Syosset, NY (PRWEB) November 12, 2012
Many families purchase life insurance in order to help provide financial protection for surviving family members if a spouse dies. When one family income-earner dies, it can be difficult for the surviving family members to earn enough money to maintain the lifestyle to which they had become accustomed.
This may be especially true if it’s the primary income-earner who dies. But life insurance may be helpful regardless of whether the insured was the primary or secondary income-earner, says David Lerner Associates Vice President of Insurance Sales, Daniel Gardella. “Either way, this is income that’s no longer available to the surviving family members.”
There are many different types of life insurance, but Gardella says they all fall into one of two broad categories: term life insurance and whole life insurance (also referred to as permanent life insurance). Term insurance is relatively simple: An individual buys a specific amount of insurance coverage (which is referred to as the death benefit) for a specific period of time (or term, hence the name) at a pre-determined price (or premium). Premiums can usually be paid in a lump sum or on an annual, semi-annual or monthly basis.
For example, suppose Bob purchases a 10-year level, $500,000 term insurance policy. If he dies at any time during the 10 years following the policy issue date, his beneficiaries will receive $500,000, assuming all the premiums have been paid and the terms of the insurance contract have been met.
According to Gardella, the cost of term insurance is based on many different variables, including the insured’s age, the condition of his or her health, whether or not the insured smokes, and where the insured lives. “Generally speaking, the older the insured, the more expensive the policy will be. Less-healthy individuals and smokers may also pay higher insurance premiums than healthy non-smokers.”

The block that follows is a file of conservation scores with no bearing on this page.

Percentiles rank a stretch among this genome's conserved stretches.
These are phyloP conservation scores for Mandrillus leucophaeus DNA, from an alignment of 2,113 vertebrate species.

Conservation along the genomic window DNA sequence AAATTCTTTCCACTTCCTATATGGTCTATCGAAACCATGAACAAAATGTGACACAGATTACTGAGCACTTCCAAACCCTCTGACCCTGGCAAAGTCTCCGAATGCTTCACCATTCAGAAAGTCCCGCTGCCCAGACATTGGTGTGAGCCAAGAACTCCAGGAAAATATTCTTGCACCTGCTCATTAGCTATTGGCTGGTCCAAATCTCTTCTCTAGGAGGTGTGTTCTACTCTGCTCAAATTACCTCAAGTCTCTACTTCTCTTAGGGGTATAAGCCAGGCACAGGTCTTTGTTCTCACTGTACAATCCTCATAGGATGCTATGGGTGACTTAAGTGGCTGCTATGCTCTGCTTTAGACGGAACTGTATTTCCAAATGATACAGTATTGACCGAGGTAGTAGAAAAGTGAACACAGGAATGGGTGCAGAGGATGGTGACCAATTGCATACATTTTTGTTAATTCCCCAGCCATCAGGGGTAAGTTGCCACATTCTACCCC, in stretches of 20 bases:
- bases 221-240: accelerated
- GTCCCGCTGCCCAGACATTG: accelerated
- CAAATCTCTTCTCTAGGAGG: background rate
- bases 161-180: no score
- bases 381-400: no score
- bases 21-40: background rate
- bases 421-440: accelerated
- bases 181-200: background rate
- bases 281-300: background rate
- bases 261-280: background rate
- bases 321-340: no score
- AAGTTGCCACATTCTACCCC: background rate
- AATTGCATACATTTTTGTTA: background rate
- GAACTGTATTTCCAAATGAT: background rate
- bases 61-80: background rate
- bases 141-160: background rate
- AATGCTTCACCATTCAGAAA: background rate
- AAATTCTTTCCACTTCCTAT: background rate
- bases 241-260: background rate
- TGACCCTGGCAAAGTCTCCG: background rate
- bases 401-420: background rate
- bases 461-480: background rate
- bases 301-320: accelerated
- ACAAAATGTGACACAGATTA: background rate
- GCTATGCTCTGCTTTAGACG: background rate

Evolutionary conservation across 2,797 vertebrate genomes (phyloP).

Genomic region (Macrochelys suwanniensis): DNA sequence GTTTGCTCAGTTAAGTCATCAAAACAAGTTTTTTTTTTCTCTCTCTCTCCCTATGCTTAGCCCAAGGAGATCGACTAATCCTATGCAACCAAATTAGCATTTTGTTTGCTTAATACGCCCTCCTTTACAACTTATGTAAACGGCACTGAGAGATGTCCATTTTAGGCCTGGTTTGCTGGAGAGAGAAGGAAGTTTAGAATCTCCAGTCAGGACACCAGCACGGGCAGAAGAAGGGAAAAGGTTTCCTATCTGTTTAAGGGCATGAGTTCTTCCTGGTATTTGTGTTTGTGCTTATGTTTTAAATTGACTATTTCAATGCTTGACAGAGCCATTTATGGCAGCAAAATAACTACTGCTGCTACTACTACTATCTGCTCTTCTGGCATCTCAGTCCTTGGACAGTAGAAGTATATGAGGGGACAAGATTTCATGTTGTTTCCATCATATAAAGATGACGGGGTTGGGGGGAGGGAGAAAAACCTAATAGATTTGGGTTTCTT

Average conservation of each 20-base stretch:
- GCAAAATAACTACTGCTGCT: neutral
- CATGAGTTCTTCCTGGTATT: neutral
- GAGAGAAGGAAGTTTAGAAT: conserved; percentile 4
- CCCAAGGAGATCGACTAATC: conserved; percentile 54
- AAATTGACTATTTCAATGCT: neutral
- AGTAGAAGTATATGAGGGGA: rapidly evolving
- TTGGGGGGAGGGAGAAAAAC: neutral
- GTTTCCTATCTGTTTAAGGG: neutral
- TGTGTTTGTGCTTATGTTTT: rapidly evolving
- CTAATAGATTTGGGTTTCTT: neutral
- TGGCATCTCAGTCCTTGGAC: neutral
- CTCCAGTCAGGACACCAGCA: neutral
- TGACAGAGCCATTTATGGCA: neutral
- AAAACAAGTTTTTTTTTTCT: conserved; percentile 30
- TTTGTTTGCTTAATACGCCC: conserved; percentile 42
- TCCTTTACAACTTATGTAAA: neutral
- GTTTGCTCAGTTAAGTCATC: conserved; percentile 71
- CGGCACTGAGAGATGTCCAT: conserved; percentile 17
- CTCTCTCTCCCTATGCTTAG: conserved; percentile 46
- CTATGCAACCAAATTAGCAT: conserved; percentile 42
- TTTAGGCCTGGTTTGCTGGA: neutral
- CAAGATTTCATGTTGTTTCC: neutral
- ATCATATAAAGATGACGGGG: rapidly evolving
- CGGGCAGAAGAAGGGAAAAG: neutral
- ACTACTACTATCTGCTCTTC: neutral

Many life insurance companies require those applying for insurance to complete a detailed health questionnaire, as well as submit to a health examination (including blood work) as part of the application process. They may perform a detailed health background check as part of the underwriting process in order to help them decide whether or not to offer a policy and how much to charge for it.
Two common questions Gardella gets when it comes to term life insurance are: 1) How much insurance is enough, and 2) What is the appropriate term? The answers to these questions will be different for every individual, but one strategy Gardella suggests is to consider buying enough insurance to replace the income of the insured for a set number of years.
For example, if Bob earns $50,000 a year and wants to replace his income for his family until his 12-year-old daughter graduates college, he might buy a $500,000 policy (10 years until college graduation x $50,000 = $500,000). Such an income replacement term life insurance strategy may enable Bob’s surviving family members to maintain their current lifestyle after Bob’s death.
Some people question the value of term life insurance, thinking that if they die before the term is up, they have wasted their money. “However, a better way of thinking may be that having the insurance in place and paying the premiums provides invaluable peace of mind for the insured and his or her family,” says Gardella.